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UNIDENTIFIED PERSON #2: (Chanting) Kifaya.

UNIDENTIFIED CROWD #2: (Chanting) Kifaya.

UNIDENTIFIED PERSON #2: (Chanting) Haram.

UNIDENTIFIED CROWD #2: (Chanting) Haram.

UNIDENTIFIED PERSON #2: (Chanting) Kifaya.

NELSON: But that only stirred up more Egyptian protests. Participants campaigned explicitly against Mubarak for the first time, shouting kifaya, the Arabic word for enough. Nevertheless, Mubarak at age 77 ran for a fifth term with a slick and expensive political campaign organized by his powerful younger son, Gamal. The elder Mubarak is heard here through a translator.

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HOSNI MUBARAK: (Through interpreter) I would never ever let Egypt down. And for this sake, I announce that I am determined to be nominating myself in the coming presidential elections.

NELSON: Despite earlier promises of more openness, observers say the election was marred by widespread fraud and intimidation. Not surprisingly, Mubarak cruised to an easy victory and pledged economic and social reforms. Yet analyst Mohammed Sayed (ph) says by this point, Egyptians didn't expect any follow-through.

MOHAMMED SAYED: We have a rampant corruption. We have a society that is totally alienated. Well, unfortunately, he was never really a philosophe. But he was not even the kind of wise man that he could have been if he continued the way he started in his first tenure of office.

NELSON: Corruption raged during Mubarak's latter years in office. His allies in government and business became wealthy through graft and shady deals. And many lower-ranking civil servants demanded bribes from Egyptians seeking services. Joblessness was also a growing problem. The most popular jobs for young Egyptian men who didn't emigrate were with the security forces, which operated with impunity. In a 2008 documentary aired by the Al-Jazeera channel, analyst Osama Harb (ph) noted that in a country of 70 million people, there was a policeman for roughly every 40 Egyptians.

OSAMA HARB: Eight hundred fifty thousand officers and soldiers, 450,000 state security forces, 400,000 secret police. This is a president who's relying on an internal army in addition to the army itself.

NELSON: Weeks after the revolution in nearby Tunisia in January 2011, Egyptians took their frustrations to the streets and confronted the security forces.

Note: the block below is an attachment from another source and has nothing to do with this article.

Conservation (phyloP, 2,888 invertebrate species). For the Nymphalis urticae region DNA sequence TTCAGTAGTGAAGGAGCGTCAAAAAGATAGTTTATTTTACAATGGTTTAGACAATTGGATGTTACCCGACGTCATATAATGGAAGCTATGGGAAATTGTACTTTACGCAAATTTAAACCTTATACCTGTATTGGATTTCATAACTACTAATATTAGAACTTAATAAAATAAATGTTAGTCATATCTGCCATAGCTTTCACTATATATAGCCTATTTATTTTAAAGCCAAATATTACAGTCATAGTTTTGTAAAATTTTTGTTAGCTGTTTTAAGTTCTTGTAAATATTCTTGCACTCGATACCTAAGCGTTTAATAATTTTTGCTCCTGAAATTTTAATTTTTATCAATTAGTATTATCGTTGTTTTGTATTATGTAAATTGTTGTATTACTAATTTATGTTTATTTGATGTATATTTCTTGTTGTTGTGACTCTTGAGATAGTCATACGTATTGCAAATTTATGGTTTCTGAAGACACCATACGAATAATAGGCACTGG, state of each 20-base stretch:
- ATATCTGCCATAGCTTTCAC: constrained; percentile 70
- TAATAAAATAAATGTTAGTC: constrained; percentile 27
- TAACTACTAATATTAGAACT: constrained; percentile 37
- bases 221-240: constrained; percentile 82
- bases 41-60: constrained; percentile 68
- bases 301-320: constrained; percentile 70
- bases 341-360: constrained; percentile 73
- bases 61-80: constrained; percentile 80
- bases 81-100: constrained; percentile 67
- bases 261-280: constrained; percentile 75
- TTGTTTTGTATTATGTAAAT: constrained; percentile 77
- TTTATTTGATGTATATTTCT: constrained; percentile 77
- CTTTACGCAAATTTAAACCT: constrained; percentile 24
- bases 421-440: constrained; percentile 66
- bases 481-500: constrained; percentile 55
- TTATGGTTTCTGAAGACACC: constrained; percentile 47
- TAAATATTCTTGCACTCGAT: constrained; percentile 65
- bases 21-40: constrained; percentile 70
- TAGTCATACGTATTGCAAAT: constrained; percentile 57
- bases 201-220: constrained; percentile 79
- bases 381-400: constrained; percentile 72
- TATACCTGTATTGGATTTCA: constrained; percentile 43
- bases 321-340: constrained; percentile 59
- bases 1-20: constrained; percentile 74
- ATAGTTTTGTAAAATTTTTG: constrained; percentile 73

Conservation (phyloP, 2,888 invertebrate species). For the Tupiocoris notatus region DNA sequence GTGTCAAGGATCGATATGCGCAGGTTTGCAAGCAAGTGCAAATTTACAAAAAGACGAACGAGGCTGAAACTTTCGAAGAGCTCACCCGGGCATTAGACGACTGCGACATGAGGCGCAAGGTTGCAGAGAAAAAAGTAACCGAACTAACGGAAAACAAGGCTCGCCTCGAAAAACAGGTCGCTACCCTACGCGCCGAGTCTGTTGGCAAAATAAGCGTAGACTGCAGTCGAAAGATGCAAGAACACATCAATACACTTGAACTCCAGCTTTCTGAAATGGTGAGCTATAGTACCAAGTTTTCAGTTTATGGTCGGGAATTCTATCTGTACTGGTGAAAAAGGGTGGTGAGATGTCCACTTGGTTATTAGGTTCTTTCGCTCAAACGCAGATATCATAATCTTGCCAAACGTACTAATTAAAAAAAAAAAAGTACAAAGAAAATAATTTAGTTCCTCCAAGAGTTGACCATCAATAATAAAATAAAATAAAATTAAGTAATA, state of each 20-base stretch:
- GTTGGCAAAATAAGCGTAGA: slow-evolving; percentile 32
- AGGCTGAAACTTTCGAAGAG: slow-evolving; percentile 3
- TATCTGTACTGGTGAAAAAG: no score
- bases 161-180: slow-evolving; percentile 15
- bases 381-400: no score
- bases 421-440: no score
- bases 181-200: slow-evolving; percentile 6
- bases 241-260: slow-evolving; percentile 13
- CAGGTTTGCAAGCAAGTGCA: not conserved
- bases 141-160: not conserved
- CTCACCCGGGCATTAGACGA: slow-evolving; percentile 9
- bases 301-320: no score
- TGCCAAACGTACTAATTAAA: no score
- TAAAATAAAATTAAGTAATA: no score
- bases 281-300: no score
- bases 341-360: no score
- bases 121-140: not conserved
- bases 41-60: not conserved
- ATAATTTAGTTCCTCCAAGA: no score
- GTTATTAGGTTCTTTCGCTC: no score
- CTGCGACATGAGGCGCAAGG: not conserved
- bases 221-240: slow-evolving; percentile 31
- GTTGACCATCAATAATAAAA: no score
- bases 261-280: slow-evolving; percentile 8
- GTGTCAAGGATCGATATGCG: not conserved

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UNIDENTIFIED PERSON #3: (Yelling in non-English language).

NELSON: Nearly 900 protesters were killed before the police fled their posts. The dreaded state security force that was pivotal in Mubarak's campaign to quash his enemies was ultimately disbanded. Mubarak tried offering concessions. He appointed intelligence chief Omar Suleiman as his first-ever vice president. He also promised not to stand for reelection or to promote his son Gamal for the office. But the protesters wouldn't relent. They wanted Mubarak gone. And under pressure from them and the military from which he came, he resigned in February 2011. In June 2012, he was convicted for having a role in those deaths and sentenced to life in prison. Analyst and author Hugh Roberts (ph) believes Mubarak will be remembered most for spearheading Egypt's long and slow atrophy.

HUGH ROBERTS: So that, in some ways, had quite a certain charisma precisely because he did have big ideas. And I think that, in a way, if Mubarak drew a lesson from Sadat's experience, it was that it's safer not to have big ambitions in terms of shaking things up.

NELSON: But protester Nazly Hussein says she'll also remember the former leader for uniting Egyptians to fight for their rights.

HUSSEIN: Had it not been for Hosni Mubarak's presence, people would not have been united. And by the end of the day, it was really obvious that these people are not going to go home until they bring him down.

NELSON: Soraya Sarhaddi Nelson, NPR News, Cairo.

KING: NPR's Peter Kenyon contributed to this report.